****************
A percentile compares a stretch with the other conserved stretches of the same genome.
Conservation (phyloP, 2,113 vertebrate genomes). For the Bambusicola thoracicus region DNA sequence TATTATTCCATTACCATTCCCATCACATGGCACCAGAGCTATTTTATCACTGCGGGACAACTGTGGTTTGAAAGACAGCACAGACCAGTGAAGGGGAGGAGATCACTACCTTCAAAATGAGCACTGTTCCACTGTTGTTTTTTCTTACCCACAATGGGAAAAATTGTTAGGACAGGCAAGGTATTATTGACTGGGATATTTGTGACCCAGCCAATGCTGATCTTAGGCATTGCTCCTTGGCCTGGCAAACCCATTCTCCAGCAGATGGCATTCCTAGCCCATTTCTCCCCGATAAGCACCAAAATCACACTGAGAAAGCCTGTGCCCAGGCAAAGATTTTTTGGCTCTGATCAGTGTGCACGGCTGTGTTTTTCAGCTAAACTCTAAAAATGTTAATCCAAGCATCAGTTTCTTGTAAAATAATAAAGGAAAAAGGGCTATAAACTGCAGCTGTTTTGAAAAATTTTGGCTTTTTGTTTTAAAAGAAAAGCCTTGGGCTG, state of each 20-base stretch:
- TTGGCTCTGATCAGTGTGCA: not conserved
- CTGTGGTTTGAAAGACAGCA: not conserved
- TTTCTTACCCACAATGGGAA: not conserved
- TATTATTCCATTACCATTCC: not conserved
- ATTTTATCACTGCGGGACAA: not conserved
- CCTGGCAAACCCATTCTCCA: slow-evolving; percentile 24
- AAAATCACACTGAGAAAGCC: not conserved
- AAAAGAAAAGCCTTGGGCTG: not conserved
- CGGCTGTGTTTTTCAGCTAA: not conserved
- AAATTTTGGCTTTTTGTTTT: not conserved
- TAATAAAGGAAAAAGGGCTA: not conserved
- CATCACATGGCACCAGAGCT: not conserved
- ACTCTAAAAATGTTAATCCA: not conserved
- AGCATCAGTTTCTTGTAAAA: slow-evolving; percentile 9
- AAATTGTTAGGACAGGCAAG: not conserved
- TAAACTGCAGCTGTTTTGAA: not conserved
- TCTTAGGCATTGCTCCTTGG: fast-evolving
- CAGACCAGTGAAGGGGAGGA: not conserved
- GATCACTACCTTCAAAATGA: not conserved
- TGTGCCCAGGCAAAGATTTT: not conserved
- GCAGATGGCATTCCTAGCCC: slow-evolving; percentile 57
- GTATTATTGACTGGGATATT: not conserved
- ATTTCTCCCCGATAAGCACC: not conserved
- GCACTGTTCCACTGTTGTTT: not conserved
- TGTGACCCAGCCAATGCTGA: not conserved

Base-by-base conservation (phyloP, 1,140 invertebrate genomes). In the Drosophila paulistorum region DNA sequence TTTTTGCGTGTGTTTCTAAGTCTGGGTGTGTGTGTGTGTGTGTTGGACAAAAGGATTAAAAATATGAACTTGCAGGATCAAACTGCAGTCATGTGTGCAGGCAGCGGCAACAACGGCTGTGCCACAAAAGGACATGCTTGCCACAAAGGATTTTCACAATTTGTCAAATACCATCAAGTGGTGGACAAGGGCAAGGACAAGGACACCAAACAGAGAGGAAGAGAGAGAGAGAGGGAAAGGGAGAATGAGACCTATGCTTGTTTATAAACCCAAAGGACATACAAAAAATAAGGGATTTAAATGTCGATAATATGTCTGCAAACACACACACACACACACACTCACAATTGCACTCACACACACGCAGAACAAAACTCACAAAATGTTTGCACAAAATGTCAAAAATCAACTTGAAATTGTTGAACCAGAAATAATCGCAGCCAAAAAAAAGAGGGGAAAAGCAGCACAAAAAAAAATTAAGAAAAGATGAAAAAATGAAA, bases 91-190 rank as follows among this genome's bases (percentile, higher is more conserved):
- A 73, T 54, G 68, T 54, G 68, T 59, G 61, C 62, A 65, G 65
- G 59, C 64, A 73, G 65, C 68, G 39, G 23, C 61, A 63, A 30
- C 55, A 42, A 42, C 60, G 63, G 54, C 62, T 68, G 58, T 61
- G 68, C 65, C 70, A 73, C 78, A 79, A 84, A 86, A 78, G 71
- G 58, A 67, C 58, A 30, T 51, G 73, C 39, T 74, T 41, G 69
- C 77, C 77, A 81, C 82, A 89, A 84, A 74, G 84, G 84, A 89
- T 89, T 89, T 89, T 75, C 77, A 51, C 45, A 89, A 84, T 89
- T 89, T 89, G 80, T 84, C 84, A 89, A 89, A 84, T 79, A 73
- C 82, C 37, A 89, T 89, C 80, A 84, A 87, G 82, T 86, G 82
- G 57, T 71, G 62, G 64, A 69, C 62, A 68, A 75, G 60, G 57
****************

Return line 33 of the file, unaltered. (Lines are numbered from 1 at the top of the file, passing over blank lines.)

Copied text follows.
- G 58, A 67, C 58, A 30, T 51, G 73, C 39, T 74, T 41, G 69